Container transport by rail sets new record
In the first six months, 1.4 million TEU were transported on the Port of Hamburg Railway network, an increase of 11.3 percent. “We are delighted by this record. Despite sometimes difficult conditions, an increase in railborne container transport to and from the Port of Hamburg proved attainable. Our pleasure was also enhanced by the excellent figure of 23.7 million tons – up 4.4 percent – for all freight transported by rail,” said HPA chief Jens Meier. Port of Hamburg Railway daily handles over 200 freight trains, with more than 5,500 railcars moving along its high-performance network of about 300 kilometres. In Meier’s opinion, even during the corona pandemic the system has proved reliable. “We regret that on account of the large number of late ship arrivals, during the first half delays also occurred in rail handling in the Port of Hamburg. Yet terminal and rail operators, along with the many inland terminals, made tremendous efforts to avoid bottlenecks in handling,” added Meier. Among other factors, it proved possible to further boost utilization of container block trains. In the Port of Hamburg’s seaport-hinterland traffic, still better use of track and the equipment deployed boosted rail’s share of modal split. With a 50.7 percent share, in Germany’s largest seaport rail was already the top carrier for landside transport last year.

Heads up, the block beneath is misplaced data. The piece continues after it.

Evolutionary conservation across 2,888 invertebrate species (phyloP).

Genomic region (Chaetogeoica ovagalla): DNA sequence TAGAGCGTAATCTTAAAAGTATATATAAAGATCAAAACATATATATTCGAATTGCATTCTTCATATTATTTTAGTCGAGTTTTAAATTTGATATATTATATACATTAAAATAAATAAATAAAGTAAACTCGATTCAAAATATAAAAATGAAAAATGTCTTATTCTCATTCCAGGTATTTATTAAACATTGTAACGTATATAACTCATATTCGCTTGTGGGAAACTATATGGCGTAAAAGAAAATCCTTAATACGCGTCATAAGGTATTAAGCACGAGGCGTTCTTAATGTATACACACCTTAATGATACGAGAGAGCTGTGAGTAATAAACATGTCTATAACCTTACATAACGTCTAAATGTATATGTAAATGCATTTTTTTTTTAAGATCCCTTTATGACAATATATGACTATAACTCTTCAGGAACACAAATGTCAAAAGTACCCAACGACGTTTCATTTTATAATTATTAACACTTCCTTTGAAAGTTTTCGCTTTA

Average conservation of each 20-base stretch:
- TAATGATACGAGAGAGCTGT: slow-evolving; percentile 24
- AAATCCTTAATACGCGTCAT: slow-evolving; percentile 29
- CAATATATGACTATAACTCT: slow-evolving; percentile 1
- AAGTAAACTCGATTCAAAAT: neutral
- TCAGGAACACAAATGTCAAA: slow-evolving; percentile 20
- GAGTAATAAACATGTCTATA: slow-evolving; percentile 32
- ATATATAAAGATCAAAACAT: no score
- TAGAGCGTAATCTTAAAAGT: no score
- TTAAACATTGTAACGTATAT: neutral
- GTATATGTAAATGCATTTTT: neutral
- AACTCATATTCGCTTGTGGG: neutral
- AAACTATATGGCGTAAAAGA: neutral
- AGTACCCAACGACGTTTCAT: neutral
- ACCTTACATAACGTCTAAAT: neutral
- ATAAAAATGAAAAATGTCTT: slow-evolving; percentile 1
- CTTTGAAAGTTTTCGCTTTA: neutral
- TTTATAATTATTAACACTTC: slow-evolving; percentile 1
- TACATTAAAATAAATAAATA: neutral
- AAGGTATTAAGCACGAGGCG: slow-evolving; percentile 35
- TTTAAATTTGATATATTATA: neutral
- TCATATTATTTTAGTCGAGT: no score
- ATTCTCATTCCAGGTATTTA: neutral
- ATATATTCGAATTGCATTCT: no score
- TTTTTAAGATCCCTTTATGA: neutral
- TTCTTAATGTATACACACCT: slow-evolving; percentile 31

In addition to the favourable trend on railborne seaport-hinterland services, the first half of 2021 also brought new container block train services between Hamburg and China along the New Silk Road. Among the sources of additional continental container transport were the new block train services between Hamburg and the Chinese cities of Shijiazhuang in Hebei, and Wuhei in the province of Gansu. Already existing links with Suzhou and Xi’an were expanded by additional providers. Even the old Silk Road commenced in the ancient Chinese imperial city of Xi’an. Hamburg has the most rail services with Xi’an and freight from there reached terminals in the port on virtually every weekday. Next for number of services is Zhengzhou, capital of Henan province. Since the beginning of the year merchandise from Hanoi in Vietnam has regularly reached Hamburg via this route.